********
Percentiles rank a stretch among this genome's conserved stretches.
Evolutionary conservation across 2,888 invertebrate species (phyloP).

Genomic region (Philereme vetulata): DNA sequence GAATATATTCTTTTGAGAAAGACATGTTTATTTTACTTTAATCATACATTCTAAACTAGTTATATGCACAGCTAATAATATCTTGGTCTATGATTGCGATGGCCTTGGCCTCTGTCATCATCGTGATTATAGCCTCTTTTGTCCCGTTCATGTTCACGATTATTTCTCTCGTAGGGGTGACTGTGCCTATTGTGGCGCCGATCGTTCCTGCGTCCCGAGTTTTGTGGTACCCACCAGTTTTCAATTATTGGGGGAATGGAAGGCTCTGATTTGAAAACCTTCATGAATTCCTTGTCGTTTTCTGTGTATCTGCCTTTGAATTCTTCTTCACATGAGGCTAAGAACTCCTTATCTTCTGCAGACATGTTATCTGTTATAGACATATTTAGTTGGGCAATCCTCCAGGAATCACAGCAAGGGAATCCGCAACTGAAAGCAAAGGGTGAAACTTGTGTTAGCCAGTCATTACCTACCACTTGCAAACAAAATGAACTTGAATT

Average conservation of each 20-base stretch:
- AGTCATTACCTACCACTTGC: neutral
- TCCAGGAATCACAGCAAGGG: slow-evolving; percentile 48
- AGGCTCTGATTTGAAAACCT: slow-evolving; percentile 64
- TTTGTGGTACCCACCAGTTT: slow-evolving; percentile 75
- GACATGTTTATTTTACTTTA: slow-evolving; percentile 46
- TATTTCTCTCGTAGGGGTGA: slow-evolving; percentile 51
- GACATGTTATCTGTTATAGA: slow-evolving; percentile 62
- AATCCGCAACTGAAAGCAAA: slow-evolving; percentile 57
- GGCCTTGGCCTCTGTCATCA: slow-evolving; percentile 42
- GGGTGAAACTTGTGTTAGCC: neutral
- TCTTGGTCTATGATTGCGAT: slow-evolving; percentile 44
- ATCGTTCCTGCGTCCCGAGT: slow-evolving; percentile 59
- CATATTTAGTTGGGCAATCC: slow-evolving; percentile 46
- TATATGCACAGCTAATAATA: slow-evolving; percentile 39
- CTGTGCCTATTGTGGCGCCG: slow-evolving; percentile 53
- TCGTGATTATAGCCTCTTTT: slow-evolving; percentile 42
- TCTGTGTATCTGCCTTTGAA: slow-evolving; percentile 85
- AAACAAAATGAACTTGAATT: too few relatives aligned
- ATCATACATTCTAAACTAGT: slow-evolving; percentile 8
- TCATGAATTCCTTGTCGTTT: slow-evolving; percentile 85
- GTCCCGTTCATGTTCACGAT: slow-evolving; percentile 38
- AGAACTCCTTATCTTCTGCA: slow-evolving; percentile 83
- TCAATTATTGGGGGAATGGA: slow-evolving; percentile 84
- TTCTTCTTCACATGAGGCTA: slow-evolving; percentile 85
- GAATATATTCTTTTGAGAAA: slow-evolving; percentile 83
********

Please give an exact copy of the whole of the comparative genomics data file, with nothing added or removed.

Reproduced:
Percentiles rank a stretch among this genome's conserved stretches.
Evolutionary conservation across 2,888 invertebrate species (phyloP).

Genomic region (Philereme vetulata): DNA sequence GAATATATTCTTTTGAGAAAGACATGTTTATTTTACTTTAATCATACATTCTAAACTAGTTATATGCACAGCTAATAATATCTTGGTCTATGATTGCGATGGCCTTGGCCTCTGTCATCATCGTGATTATAGCCTCTTTTGTCCCGTTCATGTTCACGATTATTTCTCTCGTAGGGGTGACTGTGCCTATTGTGGCGCCGATCGTTCCTGCGTCCCGAGTTTTGTGGTACCCACCAGTTTTCAATTATTGGGGGAATGGAAGGCTCTGATTTGAAAACCTTCATGAATTCCTTGTCGTTTTCTGTGTATCTGCCTTTGAATTCTTCTTCACATGAGGCTAAGAACTCCTTATCTTCTGCAGACATGTTATCTGTTATAGACATATTTAGTTGGGCAATCCTCCAGGAATCACAGCAAGGGAATCCGCAACTGAAAGCAAAGGGTGAAACTTGTGTTAGCCAGTCATTACCTACCACTTGCAAACAAAATGAACTTGAATT

Average conservation of each 20-base stretch:
- AGTCATTACCTACCACTTGC: neutral
- TCCAGGAATCACAGCAAGGG: slow-evolving; percentile 48
- AGGCTCTGATTTGAAAACCT: slow-evolving; percentile 64
- TTTGTGGTACCCACCAGTTT: slow-evolving; percentile 75
- GACATGTTTATTTTACTTTA: slow-evolving; percentile 46
- TATTTCTCTCGTAGGGGTGA: slow-evolving; percentile 51
- GACATGTTATCTGTTATAGA: slow-evolving; percentile 62
- AATCCGCAACTGAAAGCAAA: slow-evolving; percentile 57
- GGCCTTGGCCTCTGTCATCA: slow-evolving; percentile 42
- GGGTGAAACTTGTGTTAGCC: neutral
- TCTTGGTCTATGATTGCGAT: slow-evolving; percentile 44
- ATCGTTCCTGCGTCCCGAGT: slow-evolving; percentile 59
- CATATTTAGTTGGGCAATCC: slow-evolving; percentile 46
- TATATGCACAGCTAATAATA: slow-evolving; percentile 39
- CTGTGCCTATTGTGGCGCCG: slow-evolving; percentile 53
- TCGTGATTATAGCCTCTTTT: slow-evolving; percentile 42
- TCTGTGTATCTGCCTTTGAA: slow-evolving; percentile 85
- AAACAAAATGAACTTGAATT: too few relatives aligned
- ATCATACATTCTAAACTAGT: slow-evolving; percentile 8
- TCATGAATTCCTTGTCGTTT: slow-evolving; percentile 85
- GTCCCGTTCATGTTCACGAT: slow-evolving; percentile 38
- AGAACTCCTTATCTTCTGCA: slow-evolving; percentile 83
- TCAATTATTGGGGGAATGGA: slow-evolving; percentile 84
- TTCTTCTTCACATGAGGCTA: slow-evolving; percentile 85
- GAATATATTCTTTTGAGAAA: slow-evolving; percentile 83